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#getting-started
Title
# getting-started
m

Mervil

07/24/2020, 7:47 PM
I'm brand new to Kotlin, and OOP in general. I've been reading books and taking introductory courses online. But there are some things I just can't understand currently. Right now I'm learning about "Scoping Functions" such as apply, with, let, run, etc. I am really struggling to understand these functions, maybe because I'm having trouble understanding what a "receiver" is, and what the difference between "it" and "this" is, and when to use one vs the other. Can somebody please explain "receivers" and the difference between "it" and "this"? I do have a basic understanding of extender functions. Thanks!!
m

Mayank

07/24/2020, 8:08 PM
run vs let Suppose you have a list and you want to perform some operations like adding and removing an element
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val list = ArrayList<String>()
list.run {
   // here receiver is this. You can think like you are in the ArrayList class itself so we can directly call add and remove methods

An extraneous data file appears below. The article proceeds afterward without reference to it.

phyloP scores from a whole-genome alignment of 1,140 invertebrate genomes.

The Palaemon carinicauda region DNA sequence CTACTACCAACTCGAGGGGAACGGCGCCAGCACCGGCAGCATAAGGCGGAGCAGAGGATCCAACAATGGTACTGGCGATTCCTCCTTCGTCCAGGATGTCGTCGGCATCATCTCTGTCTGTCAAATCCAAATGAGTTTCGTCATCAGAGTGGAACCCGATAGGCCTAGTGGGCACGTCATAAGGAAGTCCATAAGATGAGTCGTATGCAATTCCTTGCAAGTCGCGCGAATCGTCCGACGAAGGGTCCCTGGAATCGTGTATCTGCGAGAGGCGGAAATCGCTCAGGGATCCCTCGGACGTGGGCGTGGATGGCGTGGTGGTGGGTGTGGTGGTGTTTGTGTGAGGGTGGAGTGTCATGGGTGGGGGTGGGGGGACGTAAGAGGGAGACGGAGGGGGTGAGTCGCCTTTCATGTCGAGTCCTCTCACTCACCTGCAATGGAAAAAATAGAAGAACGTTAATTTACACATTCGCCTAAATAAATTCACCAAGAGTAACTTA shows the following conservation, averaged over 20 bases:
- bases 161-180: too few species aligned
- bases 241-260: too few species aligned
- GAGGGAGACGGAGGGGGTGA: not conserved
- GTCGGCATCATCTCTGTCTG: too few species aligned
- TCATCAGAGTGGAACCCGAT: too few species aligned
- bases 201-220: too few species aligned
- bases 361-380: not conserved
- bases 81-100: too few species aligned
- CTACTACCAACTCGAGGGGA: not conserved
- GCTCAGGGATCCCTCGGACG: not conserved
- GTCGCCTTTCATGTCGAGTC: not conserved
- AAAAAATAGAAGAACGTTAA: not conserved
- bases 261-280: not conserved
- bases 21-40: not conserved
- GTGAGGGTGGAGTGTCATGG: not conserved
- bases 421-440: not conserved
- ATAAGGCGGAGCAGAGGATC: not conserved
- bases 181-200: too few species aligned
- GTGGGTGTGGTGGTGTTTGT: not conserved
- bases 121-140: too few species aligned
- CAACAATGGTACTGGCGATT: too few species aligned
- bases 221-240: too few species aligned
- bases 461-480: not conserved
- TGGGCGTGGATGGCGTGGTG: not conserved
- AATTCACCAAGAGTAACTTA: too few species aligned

add("Hello")
   add("World")
   removeAt(0)
}

list.let {
   // here receiver is it. You can think this like you have just renamed list to it. We would need to call methods on it as we would have called on list
   it.add("Hello")
   it.add("World")
   it.removeAt(0)
}
run and let both returns the last line of block so in example below let would return 2
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val value = list.let {
   it.add("Hello")
   2
}
print(value) //would print 2
in terms of receiver apply is same as run and also is same as let The difference between apply and run OR also and let is that apply/also return the object on which they were called and run/let returns last line of the block